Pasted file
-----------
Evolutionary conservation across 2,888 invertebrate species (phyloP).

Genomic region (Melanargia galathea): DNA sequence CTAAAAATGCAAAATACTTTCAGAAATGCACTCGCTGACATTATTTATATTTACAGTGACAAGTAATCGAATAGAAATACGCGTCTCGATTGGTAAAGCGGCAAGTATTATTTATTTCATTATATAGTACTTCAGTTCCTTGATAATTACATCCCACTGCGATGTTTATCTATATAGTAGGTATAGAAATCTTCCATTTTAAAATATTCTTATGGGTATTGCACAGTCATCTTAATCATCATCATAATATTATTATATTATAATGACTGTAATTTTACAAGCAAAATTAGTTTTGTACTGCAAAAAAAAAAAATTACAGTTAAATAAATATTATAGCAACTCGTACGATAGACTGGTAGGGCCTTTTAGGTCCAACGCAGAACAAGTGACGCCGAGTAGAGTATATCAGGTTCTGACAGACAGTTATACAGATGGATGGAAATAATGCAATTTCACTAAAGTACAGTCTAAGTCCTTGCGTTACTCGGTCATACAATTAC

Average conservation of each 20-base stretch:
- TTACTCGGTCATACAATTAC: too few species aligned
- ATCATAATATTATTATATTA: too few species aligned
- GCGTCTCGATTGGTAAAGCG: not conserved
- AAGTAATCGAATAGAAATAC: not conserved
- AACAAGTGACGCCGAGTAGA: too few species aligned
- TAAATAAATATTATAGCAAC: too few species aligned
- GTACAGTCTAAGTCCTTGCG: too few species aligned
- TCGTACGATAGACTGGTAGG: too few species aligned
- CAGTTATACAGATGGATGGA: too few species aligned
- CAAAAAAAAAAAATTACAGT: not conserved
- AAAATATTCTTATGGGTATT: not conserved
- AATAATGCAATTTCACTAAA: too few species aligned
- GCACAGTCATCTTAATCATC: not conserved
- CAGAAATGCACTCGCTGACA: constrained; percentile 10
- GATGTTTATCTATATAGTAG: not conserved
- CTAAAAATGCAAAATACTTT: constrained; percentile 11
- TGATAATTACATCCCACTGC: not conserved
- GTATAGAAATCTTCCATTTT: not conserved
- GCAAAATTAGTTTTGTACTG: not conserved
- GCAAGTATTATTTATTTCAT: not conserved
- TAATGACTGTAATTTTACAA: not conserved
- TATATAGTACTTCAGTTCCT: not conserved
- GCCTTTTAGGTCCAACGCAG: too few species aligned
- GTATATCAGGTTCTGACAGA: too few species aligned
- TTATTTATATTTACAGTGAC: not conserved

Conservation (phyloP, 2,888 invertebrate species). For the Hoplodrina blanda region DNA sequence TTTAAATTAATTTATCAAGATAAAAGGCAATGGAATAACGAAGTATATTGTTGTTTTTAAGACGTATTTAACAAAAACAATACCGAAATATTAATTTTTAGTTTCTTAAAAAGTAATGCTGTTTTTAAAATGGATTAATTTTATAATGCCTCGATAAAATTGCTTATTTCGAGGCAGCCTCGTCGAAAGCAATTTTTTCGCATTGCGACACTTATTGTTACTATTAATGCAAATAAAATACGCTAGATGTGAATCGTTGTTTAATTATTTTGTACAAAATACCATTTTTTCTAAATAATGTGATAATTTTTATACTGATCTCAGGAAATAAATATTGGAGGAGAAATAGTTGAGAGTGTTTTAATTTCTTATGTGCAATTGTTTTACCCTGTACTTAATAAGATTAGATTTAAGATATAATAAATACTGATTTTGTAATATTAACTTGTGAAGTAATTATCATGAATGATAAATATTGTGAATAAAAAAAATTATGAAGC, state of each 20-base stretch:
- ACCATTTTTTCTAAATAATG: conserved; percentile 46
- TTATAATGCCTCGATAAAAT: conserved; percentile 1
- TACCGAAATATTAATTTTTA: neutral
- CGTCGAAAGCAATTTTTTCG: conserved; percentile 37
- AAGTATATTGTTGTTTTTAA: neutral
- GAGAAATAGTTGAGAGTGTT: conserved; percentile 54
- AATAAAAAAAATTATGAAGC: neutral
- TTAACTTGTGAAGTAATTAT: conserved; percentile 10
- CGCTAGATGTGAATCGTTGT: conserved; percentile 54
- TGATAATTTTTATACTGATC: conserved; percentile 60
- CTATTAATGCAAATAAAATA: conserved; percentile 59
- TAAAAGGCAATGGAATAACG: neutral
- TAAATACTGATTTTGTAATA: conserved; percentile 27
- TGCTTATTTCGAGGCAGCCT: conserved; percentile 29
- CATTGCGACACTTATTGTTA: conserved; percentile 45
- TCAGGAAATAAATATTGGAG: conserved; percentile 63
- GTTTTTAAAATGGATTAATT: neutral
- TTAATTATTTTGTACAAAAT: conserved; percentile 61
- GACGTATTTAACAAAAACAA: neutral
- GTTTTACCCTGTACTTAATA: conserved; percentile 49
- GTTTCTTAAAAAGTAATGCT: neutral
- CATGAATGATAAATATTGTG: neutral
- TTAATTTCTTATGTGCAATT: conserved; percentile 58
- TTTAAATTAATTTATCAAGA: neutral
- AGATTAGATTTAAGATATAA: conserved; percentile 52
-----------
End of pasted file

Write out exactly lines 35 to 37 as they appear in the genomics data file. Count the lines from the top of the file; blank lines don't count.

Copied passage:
- GAGAAATAGTTGAGAGTGTT: conserved; percentile 54
- AATAAAAAAAATTATGAAGC: neutral
- TTAACTTGTGAAGTAATTAT: conserved; percentile 10